People who do not get enough calcium and vitamin D run the risk of having thin and brittle bones (osteoporosis), which can lead to serious injuries. Children and adults need to get enough calcium and vitamin D, which help keep bones strong as you get older and protect against possible breaks.
The body also uses vitamin D to help muscles absorb calcium and work well. The lack of calcium can cause muscles to cramp, hurt, or feel weak. This could lead to chronic muscle aches and pains. The risk of hip fracture can be reduced significantly by getting appropriate amounts of calcium and vitamin D. Studies have shown that more than 50 percent of postmenopausal women with osteoporosis had low blood levels of vitamin D.
For children, the lack of vitamin D can affect their growth and they have a chance of getting a rare disease called rickets, which causes weak bones. Breast-fed infants need vitamin D supplementation.
Calcium should always be taken along with vitamin D, which the body needs in order to absorb calcium. Talk to your doctor about the recommended daily amount of calcium and vitamin D.
It is difficult to get adequate vitamin D from food alone, and many people, especially the elderly, need vitamin D supplementation. But calcium and vitamin D may interact with other medicines so talk to your doctor before starting supplements and tell your doctor about all of the medicines you take, including over-the-counter drugs, herbs, and pills. Also tell your doctor about all of your current medical problems.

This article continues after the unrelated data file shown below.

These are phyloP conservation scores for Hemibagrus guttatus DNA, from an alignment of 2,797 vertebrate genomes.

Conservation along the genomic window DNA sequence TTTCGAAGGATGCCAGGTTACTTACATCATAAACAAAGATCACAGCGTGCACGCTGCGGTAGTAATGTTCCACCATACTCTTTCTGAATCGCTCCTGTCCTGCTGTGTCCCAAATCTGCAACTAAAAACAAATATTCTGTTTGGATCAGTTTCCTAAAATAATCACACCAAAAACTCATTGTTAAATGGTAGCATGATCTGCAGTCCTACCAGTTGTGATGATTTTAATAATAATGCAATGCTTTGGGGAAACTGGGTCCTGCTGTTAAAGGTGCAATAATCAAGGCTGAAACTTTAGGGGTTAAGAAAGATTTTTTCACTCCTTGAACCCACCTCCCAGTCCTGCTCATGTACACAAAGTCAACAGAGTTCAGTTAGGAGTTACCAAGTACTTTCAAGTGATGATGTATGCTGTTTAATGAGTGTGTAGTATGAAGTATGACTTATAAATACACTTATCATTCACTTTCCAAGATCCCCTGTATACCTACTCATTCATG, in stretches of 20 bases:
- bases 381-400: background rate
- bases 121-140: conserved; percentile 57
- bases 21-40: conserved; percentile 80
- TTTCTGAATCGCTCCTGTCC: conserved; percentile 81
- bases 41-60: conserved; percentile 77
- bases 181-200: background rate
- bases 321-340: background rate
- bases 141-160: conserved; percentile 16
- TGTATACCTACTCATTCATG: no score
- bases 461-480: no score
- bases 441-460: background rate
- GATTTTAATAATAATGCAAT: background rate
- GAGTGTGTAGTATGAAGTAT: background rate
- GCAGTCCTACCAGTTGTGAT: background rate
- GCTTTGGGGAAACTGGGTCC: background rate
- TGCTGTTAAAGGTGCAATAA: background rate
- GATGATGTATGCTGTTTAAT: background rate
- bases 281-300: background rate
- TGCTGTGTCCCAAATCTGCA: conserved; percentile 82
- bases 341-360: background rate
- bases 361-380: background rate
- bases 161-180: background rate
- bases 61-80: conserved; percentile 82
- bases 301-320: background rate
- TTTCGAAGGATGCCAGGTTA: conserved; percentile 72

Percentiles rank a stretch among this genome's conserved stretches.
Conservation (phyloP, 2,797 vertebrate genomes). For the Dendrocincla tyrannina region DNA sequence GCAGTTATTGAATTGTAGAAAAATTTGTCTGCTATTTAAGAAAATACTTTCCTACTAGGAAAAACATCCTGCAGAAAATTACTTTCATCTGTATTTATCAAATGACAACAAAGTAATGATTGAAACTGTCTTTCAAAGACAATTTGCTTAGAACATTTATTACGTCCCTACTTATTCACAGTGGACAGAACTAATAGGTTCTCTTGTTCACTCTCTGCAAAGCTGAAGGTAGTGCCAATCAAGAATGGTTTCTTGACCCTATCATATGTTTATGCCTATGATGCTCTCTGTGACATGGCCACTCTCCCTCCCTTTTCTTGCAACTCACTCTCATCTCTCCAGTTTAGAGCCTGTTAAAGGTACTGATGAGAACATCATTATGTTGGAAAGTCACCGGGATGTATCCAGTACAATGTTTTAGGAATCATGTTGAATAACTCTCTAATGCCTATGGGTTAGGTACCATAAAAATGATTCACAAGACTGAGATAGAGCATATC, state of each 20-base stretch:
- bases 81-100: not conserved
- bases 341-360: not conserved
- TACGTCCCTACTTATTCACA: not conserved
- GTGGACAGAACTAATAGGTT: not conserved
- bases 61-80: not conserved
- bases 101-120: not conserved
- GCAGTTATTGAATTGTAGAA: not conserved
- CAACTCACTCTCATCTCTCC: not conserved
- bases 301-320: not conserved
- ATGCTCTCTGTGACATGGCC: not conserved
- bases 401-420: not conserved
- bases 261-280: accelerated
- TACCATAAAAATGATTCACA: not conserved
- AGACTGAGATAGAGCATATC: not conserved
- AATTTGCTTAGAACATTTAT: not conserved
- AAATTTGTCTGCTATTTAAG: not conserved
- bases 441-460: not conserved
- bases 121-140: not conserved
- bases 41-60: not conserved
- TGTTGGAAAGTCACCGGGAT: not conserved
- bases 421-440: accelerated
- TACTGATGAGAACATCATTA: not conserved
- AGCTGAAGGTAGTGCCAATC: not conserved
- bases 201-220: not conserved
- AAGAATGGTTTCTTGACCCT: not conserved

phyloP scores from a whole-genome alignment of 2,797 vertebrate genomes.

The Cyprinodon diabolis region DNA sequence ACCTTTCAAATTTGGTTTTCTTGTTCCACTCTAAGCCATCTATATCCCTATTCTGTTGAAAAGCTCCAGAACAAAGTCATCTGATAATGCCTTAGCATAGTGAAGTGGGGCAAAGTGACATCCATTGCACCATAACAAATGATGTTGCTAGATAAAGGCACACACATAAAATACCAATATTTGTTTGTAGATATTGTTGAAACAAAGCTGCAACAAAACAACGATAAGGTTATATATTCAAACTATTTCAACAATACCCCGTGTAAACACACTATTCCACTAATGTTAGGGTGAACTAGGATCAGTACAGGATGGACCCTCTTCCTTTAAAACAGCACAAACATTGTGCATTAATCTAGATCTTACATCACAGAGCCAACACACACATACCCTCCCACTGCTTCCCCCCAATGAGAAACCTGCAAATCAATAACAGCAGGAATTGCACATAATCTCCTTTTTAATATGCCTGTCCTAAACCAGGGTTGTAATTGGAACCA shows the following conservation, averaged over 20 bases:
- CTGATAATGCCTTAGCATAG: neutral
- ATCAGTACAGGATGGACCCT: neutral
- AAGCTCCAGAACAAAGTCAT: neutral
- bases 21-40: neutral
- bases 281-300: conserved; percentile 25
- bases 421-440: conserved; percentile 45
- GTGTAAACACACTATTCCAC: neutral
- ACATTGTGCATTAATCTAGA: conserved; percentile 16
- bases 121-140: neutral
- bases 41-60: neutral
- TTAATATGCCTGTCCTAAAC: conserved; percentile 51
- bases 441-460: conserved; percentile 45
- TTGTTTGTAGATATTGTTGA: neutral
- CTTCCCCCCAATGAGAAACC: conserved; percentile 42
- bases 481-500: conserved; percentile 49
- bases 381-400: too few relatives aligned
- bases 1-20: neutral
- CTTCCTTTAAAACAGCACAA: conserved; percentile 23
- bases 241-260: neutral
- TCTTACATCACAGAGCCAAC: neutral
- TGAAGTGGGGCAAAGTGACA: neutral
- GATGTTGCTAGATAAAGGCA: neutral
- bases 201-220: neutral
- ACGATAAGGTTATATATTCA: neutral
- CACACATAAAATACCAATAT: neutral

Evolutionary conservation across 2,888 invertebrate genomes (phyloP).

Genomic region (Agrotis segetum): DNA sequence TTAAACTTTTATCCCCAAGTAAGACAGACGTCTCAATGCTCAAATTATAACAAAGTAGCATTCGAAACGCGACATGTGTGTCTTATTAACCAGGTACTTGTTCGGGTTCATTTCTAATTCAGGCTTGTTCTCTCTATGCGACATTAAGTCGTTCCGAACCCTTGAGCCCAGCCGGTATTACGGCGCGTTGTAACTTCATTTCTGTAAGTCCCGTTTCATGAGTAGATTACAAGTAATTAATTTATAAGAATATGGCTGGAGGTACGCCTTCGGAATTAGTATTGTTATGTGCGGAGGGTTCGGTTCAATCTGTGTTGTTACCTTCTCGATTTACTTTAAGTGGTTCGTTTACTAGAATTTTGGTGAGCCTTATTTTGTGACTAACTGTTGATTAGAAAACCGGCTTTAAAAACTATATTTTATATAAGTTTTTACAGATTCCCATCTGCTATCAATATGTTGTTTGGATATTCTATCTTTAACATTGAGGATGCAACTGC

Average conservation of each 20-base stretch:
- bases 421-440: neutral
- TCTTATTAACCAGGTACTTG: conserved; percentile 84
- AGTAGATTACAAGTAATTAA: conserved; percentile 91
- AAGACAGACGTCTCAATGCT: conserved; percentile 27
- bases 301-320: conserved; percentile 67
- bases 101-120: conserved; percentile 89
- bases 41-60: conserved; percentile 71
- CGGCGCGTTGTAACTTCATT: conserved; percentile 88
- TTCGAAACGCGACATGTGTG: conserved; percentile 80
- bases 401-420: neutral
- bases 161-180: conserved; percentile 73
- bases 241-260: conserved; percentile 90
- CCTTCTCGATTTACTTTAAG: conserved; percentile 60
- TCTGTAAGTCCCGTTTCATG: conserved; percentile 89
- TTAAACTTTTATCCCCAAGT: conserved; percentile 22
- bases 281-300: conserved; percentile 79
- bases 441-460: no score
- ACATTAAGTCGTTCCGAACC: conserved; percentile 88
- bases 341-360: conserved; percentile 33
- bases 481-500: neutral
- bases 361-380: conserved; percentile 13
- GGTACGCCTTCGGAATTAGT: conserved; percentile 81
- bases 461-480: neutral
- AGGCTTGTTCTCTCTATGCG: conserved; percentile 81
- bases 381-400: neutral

Many foods are fortified with calcium and vitamin D, and your body uses sunshine to make its own vitamin D. Calcium is in foods such as milk, cheese, and yogurt and vegetables like broccoli, kale, and Chinese cabbage. You can get calcium if you eat the soft edible bones in canned sardines and canned salmon. Foods with added calcium include some cereals, juices, soy drinks, and tofu.
Vitamin D is in foods such as salmon, tuna, and mackerel. Other foods that have vitamin D, but in small amounts, include cheese, egg yolks, and beef liver. You can also get vitamin D from fortified foods such as milk and some cereals, orange juices, yogurts, margarines, and soy drinks.
It is possible to get too much calcium and vitamin D. If you get too much calcium, you may get kidney stones and it can cause constipation. Too much vitamin D can damage kidneys and tissues and can cause nausea and vomiting, constipation, and weakness.
People with certain health conditions, such as kidney disease and osteoporosis, should have their vitamin D level checked. Talk with your doctor to learn if testing is appropriate.
By Ellen Wenberg, MD, ThedaCare Physicians-Waupaca.